To the credit of those who support the Jones Act, the U.S. law requiring vessels operating in the domestic trade to be built, owned and crewed by Americans, they take little for granted. An unapologetically protectionist law in a world of free trade agreements, the Jones Act is the citadel of the U.S. maritime industry, ferociously guarded by a coalition of shipyards, maritime unions and domestic carriers.
Despite powerful guardians of the law passing from the Washington scene — Sens. Ted Stevens, Fritz Hollings and Daniel Inouye to name a few — the law, politically at least, is as intact as it ever was despite the toxic political climate. But far from the marble columns of Washington, a mighty force is gathering steam that, while not directly related to the Jones Act, could one day overwhelm the sturdy coalition that has defended it through the decades.
That force isn’t political, but economic and industrial. It’s the rapid increase in U.S. crude oil production, arguably the most important economic trend in the United States today. Growth in crude production in central Texas, at the Bakken formation in North Dakota and at the Marcellus formation in Pennsylvania and Ohio has put the U.S. on an unexpected trajectory toward energy independence and a vastly more favorable balance of payments position.
U.S. crude generally has more favorable chemical characteristics than imported oil, which enables refineries to operate more efficiently, further supporting the case for expanding U.S. crude production. But oil pulled from the ground has to be moved, and this is both an opportunity and a threat for the Jones Act industry.
Crude production, when shipped by water, must be moved on Jones Act barges and tankers to U.S. refineries and from there to U.S. consumers. Also, U.S. crude cannot be exported, except to Canada based on a 1970s-era law that followed the Arab oil embargo. That means that most of the surge in U.S. crude production has to be processed and consumed in the U.S., which is placing a growing burden on U.S. freight transportation.
The volume of crude oil shipped by Class 1 railroads surged from 1.3 million barrels in 2008 to roughly 89 million barrels in 2012, according to Progressive Railroading. On the U.S. inland waterways, 114 million tons of chemicals and petroleum moved between January and August 2009, compared with 145 million tons during the same period of 2013, a 28 percent increase, Jim Kruse, director of the Center for Ports and Waterways at Texas A&M, observed on a recent Stifel Nicolaus conference call.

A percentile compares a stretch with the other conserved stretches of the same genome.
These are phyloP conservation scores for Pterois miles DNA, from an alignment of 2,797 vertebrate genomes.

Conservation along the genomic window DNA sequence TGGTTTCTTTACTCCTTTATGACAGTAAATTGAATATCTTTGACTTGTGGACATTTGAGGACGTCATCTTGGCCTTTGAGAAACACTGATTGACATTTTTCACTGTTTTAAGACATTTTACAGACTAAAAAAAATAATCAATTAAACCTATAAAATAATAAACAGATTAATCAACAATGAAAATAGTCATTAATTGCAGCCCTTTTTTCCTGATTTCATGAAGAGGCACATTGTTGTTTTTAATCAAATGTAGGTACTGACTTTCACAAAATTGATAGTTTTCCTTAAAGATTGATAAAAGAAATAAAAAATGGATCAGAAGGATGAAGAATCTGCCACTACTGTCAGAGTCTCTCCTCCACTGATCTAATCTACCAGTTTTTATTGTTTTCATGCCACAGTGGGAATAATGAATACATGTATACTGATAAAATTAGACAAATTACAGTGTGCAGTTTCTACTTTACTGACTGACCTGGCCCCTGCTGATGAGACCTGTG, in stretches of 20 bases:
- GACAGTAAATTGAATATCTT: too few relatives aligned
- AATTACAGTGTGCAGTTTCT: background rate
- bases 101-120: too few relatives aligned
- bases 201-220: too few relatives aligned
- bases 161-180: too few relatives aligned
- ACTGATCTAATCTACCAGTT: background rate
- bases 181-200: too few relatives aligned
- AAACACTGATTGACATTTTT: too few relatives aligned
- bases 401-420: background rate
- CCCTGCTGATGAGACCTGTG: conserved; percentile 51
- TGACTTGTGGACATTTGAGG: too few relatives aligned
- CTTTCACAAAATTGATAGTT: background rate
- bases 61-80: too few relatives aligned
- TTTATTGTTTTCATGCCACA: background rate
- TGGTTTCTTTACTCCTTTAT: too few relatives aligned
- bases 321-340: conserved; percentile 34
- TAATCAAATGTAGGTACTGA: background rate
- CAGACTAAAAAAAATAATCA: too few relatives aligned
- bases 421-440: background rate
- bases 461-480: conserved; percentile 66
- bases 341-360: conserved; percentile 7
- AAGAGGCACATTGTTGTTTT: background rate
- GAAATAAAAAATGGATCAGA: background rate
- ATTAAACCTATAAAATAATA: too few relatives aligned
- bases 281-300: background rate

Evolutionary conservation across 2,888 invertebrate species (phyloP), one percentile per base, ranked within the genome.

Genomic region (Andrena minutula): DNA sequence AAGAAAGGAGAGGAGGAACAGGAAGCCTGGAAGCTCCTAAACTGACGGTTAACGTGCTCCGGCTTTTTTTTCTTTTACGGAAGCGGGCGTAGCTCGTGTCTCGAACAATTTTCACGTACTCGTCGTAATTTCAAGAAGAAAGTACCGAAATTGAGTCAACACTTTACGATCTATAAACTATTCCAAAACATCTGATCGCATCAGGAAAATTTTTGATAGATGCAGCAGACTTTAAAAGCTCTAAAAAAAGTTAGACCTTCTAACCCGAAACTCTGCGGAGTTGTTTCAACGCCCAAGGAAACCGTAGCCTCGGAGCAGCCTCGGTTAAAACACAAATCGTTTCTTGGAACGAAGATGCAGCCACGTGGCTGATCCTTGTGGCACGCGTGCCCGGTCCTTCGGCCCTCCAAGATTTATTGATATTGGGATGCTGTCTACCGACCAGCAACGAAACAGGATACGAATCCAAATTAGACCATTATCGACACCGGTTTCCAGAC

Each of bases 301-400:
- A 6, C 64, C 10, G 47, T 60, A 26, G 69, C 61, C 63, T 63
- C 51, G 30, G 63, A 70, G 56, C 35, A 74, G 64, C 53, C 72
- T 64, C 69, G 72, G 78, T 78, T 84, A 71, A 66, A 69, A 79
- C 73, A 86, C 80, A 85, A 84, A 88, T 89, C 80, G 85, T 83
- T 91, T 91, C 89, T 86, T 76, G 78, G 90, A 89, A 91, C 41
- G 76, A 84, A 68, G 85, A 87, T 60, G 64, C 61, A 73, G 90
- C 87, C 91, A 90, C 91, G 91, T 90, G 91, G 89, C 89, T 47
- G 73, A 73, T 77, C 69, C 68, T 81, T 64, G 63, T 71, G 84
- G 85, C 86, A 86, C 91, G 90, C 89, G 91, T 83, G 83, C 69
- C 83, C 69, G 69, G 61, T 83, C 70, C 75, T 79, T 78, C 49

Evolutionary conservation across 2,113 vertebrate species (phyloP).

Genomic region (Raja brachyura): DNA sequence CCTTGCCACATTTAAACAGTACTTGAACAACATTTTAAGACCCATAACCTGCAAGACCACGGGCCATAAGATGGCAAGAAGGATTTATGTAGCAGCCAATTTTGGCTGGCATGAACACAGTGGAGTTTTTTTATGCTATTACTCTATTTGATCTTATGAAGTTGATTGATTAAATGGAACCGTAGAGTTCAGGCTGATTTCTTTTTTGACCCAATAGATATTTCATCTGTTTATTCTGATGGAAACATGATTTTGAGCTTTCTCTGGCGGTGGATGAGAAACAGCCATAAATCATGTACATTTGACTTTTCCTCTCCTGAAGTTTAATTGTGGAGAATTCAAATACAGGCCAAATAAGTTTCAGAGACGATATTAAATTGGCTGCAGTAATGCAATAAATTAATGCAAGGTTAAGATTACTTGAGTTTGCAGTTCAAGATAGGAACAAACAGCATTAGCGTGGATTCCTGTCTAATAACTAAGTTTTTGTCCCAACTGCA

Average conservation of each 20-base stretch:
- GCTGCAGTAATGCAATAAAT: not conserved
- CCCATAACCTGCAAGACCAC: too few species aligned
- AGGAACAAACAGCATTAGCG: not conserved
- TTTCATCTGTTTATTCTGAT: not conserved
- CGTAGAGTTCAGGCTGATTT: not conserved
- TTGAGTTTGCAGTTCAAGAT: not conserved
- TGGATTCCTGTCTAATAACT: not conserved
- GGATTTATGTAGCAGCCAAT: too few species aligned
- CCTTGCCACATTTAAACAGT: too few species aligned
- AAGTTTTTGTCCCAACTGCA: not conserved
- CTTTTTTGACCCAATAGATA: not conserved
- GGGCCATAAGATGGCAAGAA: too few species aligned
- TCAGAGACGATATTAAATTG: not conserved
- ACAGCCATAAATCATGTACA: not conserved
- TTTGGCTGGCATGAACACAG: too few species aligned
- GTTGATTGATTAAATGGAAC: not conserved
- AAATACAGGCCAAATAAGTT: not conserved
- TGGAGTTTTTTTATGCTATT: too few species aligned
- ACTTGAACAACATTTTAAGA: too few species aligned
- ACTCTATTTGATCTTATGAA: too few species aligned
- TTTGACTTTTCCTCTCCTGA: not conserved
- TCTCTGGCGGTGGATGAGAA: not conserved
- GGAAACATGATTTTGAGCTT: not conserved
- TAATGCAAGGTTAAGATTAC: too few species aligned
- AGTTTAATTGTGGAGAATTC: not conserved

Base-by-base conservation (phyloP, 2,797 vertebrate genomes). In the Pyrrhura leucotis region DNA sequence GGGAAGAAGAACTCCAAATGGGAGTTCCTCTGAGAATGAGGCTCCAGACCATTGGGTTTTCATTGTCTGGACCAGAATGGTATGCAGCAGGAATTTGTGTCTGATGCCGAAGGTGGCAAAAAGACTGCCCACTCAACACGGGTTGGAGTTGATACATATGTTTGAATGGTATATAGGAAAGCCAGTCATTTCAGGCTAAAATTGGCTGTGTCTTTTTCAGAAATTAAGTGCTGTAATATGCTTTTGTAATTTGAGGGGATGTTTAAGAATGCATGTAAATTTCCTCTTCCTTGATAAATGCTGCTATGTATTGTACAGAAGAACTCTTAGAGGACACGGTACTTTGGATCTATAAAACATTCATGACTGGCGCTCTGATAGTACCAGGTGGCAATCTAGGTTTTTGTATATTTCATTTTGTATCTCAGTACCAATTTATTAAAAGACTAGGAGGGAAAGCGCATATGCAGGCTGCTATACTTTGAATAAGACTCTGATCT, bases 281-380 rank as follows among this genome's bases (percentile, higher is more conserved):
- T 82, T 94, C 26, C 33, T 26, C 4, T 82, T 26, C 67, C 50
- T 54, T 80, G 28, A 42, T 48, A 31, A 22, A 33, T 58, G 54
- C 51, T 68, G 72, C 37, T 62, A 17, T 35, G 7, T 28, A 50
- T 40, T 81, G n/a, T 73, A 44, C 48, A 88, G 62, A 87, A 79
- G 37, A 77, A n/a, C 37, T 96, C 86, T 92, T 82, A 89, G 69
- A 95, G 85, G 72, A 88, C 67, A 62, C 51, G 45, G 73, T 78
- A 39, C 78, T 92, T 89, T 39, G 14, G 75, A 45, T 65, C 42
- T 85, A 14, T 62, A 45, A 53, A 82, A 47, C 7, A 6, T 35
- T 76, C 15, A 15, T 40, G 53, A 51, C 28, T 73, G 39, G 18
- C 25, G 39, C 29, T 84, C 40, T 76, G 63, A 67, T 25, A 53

The challenge for the Jones Act industry is simple: Keep up with demand or face potentially unpleasant consequences. “The carriers that are in this business have recognized that they most respond to the demand because they have already invested substantial sums in Jones Act assets, and the last thing they want to do is not meet the demand, which could result in one of two things happening. The first is a call for relaxation of Jones Act restrictions, and a second is a call for relaxing the ban on U.S. crude oil exports,” said Chuck Raymond, a consultant and former CEO of the Jones Act domestic liner operator Horizon Lines.
Not surprisingly, U.S. shipyards are turning out Jones Act tankers at a furious pace. Aker Philadelphia Shipyard will deliver two product tankers to SeaRiver Maritime, the Exxon tanker unit, which followed the delivery of 14 product tankers by Kvaerner to Overseas Shipholding Group and Crowley Maritime. Last month, Crowley signed a new contract with Kvaerner to build four more product tankers with an option for an additional four.
On the West Coast, General Dynamics’ NAASCO yard in San Diego contracted last month to build two product tankers for Seabulk Tankers, a unit of Seacor, following an order for five tankers for American Petroleum Tankers, a Blackstone company. Both NAASCO and Kvaerner have entered into technology transfer agreements with Korean shipyards to enable them to build better ships faster and more cost effectively. Separately, articulated tug and barge operators such as Crowley and Kirby have invested large sums in replacing older tonnage and expanding their fleets.
But it remains a question whether even with all of this shipbuilding the Jones Act fleet will be able to keep pace with surging demand for crude and product capacity. And if it can’t, could that realize the long-held fear of Jones Act supporters that any policy change could put the entirety of U.S. cabotage policy into play?
“If you have an amendment to the Jones Act that allows foreign-built vessels to come in, it would be logical for some people to question, ‘If it’s OK for oil, why isn’t it OK for cargo, or cruise ships in the case of Passenger Vessel Services Act?’ ” Raymond said. “I do see it as something that could be somewhat of a risk for the Jones Act liner operators, and all the people who have Jones Act assets, whether it’s tugs, ships, barges or ferries.”